“This is the house where Superman was born,” reads the sign hanging on the fence in front of 10622 Kimberly Ave. It’s a private home.

Superman logo on home of Jerry Siegel

home of Superman creator Jerry Siegel


See more from Superman creator Jerry Siegel's home


Make Your Bed
Little things that can change your life

by Admiral William H. McRaven (US Navy Retired)



On May 17, 2014, Admiral William H. McRaven addressed the graduating class of the University of Texas at Austin on their Commencement day. Taking inspiration from the university's slogan, "What starts here changes the world," he shared the ten principles he learned during Navy Seal training that helped him overcome challenges not only in his training and long Naval career, but also throughout his life; and he explained how anyone can use these basic lessons to change themselves-and the world-for the better.

Read the book review by Dan Hanson


A Senior Prayer

God, grant me the senility to forget the people I never liked anyway, The good fortune to run into the ones that I do, and the eyesight to tell the difference.

Just because you're "Young" doesn't mean that you can outsmart an "old Geezer"

Yesterday my daughter e-mailed me again, asking why I didn't do something useful with my time. "Like, me sitting around the pool and drinking wine is not a good thing?" I asked. My "doing-something-useful" seems to be her favorite topic of conversation.

She was "only thinking of me", she said and suggested that I go down to the Senior Center and join something.

I did this and when I got home last night, I decided to play a prank on her. I e-mailed her and told her that I had joined a Parachute Club.

She replied, "Mother, are you nuts? You are 78 years old and now you're going to start jumping out of airplanes?"

I told her that I even got a Membership Card and e-mailed a copy to her. She immediately telephoned me and yelled, "Good grief, Mom, where are your glasses?! This is a Membership to a Prostitute Club, not a Parachute Club."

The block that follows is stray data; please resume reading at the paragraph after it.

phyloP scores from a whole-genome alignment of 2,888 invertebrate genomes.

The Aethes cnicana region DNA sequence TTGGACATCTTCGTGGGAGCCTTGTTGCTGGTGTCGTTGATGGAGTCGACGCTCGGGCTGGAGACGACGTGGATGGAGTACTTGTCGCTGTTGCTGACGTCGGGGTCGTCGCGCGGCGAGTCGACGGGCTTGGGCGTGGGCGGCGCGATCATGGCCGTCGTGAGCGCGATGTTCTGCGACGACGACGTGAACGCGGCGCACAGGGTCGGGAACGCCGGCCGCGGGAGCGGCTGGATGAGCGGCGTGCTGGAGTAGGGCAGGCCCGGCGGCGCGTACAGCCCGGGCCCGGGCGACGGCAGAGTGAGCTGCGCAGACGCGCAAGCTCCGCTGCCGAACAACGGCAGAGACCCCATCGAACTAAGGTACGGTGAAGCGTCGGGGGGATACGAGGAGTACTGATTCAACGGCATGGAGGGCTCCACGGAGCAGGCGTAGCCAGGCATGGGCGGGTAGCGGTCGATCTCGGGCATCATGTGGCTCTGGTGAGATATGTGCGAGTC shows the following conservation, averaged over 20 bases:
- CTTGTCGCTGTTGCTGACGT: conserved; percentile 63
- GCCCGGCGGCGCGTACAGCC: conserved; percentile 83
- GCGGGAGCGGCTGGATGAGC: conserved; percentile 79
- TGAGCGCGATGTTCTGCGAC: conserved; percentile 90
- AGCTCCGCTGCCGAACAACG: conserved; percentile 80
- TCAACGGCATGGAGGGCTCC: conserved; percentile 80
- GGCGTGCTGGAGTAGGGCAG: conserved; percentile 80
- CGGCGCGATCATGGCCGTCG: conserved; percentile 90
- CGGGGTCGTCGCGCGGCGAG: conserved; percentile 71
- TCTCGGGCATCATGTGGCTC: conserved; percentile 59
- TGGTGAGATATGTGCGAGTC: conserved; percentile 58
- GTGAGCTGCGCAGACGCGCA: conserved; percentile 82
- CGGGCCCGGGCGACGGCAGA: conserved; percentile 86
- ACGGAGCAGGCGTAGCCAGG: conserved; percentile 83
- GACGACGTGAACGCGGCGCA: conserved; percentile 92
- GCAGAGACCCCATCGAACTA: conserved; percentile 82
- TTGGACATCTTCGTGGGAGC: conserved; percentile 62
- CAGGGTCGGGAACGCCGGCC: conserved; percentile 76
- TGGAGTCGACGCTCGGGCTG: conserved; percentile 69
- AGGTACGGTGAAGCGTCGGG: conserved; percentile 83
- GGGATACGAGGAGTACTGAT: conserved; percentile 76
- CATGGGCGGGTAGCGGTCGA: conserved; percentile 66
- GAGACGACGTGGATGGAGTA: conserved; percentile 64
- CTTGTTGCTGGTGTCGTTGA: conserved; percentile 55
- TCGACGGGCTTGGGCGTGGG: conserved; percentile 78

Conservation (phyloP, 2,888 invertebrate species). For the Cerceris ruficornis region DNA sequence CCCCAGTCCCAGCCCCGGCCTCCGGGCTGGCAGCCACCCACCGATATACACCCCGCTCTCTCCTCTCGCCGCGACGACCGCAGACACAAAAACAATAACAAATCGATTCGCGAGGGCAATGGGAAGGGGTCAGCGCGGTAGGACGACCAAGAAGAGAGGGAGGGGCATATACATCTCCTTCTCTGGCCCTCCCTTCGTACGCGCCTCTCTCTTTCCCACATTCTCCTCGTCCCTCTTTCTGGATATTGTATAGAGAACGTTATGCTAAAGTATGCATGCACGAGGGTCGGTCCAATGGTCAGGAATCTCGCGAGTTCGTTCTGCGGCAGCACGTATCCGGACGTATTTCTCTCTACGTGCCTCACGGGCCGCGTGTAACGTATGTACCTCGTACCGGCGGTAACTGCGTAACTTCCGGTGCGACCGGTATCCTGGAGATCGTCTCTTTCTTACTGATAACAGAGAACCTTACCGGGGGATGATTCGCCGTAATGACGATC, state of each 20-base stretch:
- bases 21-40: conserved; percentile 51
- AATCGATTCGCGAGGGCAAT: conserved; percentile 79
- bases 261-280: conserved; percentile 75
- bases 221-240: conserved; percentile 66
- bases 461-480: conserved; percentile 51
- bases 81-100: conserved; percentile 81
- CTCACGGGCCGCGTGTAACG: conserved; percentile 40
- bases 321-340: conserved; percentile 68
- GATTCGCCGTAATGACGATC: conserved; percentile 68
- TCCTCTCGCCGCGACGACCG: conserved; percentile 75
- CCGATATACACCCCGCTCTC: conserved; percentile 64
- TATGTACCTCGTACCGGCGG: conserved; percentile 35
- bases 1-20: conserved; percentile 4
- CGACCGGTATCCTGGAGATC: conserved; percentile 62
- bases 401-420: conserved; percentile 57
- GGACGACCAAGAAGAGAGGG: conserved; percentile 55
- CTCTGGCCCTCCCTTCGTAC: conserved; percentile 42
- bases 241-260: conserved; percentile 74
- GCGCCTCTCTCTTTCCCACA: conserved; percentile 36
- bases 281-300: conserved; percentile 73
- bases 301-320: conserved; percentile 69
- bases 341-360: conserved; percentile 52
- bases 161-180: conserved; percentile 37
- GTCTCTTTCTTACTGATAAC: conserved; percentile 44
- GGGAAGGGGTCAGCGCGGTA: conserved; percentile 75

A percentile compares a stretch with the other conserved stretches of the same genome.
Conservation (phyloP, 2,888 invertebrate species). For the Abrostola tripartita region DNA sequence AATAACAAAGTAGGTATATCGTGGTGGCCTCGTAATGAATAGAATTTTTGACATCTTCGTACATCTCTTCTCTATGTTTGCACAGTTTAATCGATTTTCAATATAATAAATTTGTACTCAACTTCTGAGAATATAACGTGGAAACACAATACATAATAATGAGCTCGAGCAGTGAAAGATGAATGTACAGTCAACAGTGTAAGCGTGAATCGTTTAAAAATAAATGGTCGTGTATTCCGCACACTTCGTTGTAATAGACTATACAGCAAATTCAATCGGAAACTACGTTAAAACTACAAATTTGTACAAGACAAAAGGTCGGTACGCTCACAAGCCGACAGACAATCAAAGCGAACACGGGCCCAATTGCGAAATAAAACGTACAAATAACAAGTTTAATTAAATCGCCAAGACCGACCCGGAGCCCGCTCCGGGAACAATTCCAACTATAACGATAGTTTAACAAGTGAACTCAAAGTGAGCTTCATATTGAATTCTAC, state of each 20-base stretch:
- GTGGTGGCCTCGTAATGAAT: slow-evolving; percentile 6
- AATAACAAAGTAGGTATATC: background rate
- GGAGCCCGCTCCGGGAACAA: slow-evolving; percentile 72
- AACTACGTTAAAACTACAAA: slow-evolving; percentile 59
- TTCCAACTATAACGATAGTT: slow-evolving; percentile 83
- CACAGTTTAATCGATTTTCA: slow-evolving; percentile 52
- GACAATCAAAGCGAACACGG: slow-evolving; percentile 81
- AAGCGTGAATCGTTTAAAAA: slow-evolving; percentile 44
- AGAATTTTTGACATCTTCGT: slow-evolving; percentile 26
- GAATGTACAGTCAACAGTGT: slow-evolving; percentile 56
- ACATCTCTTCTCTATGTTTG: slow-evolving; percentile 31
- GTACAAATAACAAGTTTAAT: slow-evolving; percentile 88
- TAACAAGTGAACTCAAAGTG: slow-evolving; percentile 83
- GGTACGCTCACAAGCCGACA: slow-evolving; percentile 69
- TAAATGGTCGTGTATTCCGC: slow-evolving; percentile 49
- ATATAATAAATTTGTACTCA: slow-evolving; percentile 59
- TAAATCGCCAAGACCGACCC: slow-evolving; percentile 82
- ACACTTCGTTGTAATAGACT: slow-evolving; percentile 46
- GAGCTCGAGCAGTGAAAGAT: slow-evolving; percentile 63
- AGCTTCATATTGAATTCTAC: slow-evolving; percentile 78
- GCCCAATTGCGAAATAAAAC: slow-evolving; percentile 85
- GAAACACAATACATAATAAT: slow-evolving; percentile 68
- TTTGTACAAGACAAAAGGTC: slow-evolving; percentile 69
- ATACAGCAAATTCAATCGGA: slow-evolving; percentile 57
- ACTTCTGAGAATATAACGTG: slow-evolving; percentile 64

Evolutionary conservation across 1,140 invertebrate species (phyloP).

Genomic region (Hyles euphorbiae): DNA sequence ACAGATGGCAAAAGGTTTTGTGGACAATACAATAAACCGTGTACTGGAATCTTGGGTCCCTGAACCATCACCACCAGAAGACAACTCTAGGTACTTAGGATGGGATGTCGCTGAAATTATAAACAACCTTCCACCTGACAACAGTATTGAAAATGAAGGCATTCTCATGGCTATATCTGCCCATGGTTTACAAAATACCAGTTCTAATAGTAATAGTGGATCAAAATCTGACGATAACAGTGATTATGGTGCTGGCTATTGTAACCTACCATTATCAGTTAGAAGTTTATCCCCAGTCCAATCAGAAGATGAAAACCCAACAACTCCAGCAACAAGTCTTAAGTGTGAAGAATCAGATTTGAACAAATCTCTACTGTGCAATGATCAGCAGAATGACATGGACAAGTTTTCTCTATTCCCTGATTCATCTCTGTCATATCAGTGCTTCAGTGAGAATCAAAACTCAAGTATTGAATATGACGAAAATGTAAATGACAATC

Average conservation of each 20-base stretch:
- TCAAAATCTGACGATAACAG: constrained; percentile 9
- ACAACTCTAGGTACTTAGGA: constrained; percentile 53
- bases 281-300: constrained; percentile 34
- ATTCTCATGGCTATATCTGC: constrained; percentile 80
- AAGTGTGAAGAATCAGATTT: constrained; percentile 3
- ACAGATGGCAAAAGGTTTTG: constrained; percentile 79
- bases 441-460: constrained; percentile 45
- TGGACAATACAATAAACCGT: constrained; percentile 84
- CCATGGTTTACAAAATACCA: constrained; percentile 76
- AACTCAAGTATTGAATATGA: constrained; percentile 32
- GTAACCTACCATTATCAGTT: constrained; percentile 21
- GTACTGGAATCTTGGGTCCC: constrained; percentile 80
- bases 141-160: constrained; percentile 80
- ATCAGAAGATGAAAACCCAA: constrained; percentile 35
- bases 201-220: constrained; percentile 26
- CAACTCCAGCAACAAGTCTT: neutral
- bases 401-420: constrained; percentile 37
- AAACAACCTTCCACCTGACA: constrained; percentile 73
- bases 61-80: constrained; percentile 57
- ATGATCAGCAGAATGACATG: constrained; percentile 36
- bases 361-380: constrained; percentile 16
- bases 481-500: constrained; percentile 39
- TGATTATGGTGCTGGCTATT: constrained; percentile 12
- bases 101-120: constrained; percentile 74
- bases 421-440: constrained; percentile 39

I calmly replied, "Oh my, I think I'm in real trouble then, because I signed up for five jumps a week!!"

The line went quiet and her friend picked up the phone and said that my daughter had fainted. Life as a Senior Citizen is not getting any easier, but sometimes it can be real fun.


Do you need help paying your Medicare expenses?

If you are a low-income Medicare beneficiary, the Medicare Premium Assistance Programs (MPAP) may help you pay some or all of your Medicare cost-sharing expenses (premiums, copays, and coinsurance). MPAP is part of the Ohio Medicaid program. MPAP is sometimes called the “Medicare buy-in” or “Medicare savings” program.

Learn more about help paying your Medicare expenses


Who Needs Advance Directives about Medical Care?

Advance directives help ensure that you receive the medical care you would want even when doctors and family members are making decisions on your behalf. There are two different types of advance directives: Health Care Power of Attorney and Living Will.

Learn more about Health Care Power of Attorney and Living Wills


Elder Abuse: What Is It and How to Get Help

It is difficult for people to accept the notion that adult abuse occurs in the elderly, but the sad fact is that it occurs everyday. Last year in Ohio over 16,000 incidents of elder abuse were reported to Ohio Department of Job and Family Services. In Cuyahoga County alone, over 3,000 incidences of elder abuse were reported to Cuyahoga County Department and Senior Adult Services, Adult Protective Services.

More about Elder Abuse


Should you purchase prepaid funeral arrangements?

Many people do not like to think about death or funeral arrangements, but some people do make plans for when they pass. For example, some people choose to purchase “pre-paid funeral contracts.” These contacts allow you to make decisions about your own funeral, and pay for it ahead of time. These pre-paid contracts give some people peace of mind. But before purchasing such a contract, keep the following issues in mind.